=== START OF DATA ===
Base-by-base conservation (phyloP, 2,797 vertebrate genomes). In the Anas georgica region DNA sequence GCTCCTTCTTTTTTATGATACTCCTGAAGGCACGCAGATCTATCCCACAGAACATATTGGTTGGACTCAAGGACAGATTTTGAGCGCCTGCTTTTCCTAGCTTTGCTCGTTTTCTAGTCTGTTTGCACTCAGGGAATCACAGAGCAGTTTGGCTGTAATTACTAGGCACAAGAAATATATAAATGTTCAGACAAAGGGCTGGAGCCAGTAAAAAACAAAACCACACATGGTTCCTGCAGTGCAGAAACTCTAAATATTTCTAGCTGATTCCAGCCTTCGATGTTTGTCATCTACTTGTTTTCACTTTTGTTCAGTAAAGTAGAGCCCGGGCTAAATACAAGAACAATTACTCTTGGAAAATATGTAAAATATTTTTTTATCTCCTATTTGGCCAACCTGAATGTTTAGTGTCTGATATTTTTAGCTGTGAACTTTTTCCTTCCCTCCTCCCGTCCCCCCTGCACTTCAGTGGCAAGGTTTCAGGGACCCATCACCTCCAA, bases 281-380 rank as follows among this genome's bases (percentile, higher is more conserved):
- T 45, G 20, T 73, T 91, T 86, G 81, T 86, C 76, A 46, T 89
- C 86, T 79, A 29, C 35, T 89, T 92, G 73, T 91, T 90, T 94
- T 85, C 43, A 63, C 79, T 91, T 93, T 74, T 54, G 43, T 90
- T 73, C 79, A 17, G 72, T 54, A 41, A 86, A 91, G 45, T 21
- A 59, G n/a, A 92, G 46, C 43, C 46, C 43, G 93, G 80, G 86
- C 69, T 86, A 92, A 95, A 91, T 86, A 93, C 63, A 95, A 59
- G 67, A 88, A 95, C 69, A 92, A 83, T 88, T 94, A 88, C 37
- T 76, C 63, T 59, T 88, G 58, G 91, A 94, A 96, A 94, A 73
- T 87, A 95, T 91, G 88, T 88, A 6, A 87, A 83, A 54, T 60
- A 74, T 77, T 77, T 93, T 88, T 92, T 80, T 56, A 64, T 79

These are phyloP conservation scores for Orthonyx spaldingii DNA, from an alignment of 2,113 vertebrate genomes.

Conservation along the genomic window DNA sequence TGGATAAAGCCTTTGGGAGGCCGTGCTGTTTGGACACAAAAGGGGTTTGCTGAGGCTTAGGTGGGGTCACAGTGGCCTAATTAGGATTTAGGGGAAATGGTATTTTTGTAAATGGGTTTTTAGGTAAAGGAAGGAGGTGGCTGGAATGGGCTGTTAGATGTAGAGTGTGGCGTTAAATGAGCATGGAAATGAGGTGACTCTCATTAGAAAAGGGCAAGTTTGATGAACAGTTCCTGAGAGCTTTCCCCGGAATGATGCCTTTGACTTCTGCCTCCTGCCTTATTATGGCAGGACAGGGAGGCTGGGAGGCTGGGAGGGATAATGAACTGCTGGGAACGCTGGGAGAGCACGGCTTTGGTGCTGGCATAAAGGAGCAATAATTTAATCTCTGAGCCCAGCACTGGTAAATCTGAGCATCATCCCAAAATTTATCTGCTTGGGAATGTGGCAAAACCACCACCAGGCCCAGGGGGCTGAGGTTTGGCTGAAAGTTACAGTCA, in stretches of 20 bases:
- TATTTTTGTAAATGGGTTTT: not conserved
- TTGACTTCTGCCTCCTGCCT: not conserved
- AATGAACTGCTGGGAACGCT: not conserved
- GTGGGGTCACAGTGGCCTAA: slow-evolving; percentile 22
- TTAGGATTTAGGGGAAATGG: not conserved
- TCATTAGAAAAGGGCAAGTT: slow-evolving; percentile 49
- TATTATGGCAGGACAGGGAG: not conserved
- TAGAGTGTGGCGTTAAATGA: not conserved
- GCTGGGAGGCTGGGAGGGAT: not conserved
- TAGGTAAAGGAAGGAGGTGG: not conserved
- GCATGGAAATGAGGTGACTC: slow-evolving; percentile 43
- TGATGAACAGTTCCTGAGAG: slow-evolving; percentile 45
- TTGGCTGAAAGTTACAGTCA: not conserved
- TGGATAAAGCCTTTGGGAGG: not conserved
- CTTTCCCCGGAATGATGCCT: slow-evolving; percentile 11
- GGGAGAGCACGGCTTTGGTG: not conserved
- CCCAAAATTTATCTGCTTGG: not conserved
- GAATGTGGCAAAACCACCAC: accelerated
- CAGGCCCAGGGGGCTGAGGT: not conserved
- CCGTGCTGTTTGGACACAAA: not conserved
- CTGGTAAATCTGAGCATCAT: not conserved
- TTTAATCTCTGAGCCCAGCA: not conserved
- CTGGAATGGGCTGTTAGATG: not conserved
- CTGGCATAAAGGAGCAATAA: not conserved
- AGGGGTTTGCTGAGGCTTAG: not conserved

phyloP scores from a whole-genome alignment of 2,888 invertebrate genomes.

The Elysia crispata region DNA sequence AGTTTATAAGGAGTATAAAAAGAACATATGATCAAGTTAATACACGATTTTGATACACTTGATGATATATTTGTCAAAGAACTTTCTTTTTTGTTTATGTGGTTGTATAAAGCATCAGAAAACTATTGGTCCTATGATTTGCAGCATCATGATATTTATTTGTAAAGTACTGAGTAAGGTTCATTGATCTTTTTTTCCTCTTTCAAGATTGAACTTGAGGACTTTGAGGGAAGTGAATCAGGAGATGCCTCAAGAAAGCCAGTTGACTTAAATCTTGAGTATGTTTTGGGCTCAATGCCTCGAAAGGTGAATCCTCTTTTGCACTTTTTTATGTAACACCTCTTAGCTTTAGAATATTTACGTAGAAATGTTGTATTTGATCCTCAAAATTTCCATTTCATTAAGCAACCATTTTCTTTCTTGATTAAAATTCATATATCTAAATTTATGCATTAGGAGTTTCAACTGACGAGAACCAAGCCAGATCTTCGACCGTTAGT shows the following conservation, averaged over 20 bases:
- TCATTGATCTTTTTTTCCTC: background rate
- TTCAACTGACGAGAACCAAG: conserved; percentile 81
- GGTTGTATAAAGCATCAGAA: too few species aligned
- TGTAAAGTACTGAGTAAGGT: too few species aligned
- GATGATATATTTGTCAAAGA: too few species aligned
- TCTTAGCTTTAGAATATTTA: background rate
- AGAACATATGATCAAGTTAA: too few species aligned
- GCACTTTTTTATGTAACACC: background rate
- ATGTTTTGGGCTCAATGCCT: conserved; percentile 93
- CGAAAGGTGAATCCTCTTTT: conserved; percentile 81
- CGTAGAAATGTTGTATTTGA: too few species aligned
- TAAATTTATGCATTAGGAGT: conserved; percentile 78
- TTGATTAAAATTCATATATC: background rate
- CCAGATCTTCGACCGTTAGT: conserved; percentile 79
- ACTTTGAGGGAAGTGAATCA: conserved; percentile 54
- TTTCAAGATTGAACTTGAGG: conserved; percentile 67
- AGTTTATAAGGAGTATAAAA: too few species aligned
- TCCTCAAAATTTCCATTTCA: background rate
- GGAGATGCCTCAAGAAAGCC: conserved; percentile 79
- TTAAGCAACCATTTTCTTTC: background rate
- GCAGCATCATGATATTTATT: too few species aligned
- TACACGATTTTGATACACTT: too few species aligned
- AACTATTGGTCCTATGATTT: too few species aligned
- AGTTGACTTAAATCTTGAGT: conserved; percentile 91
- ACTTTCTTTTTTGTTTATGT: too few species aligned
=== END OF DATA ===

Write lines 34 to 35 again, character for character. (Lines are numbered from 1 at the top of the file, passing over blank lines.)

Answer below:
- CTGGTAAATCTGAGCATCAT: not conserved
- TTTAATCTCTGAGCCCAGCA: not conserved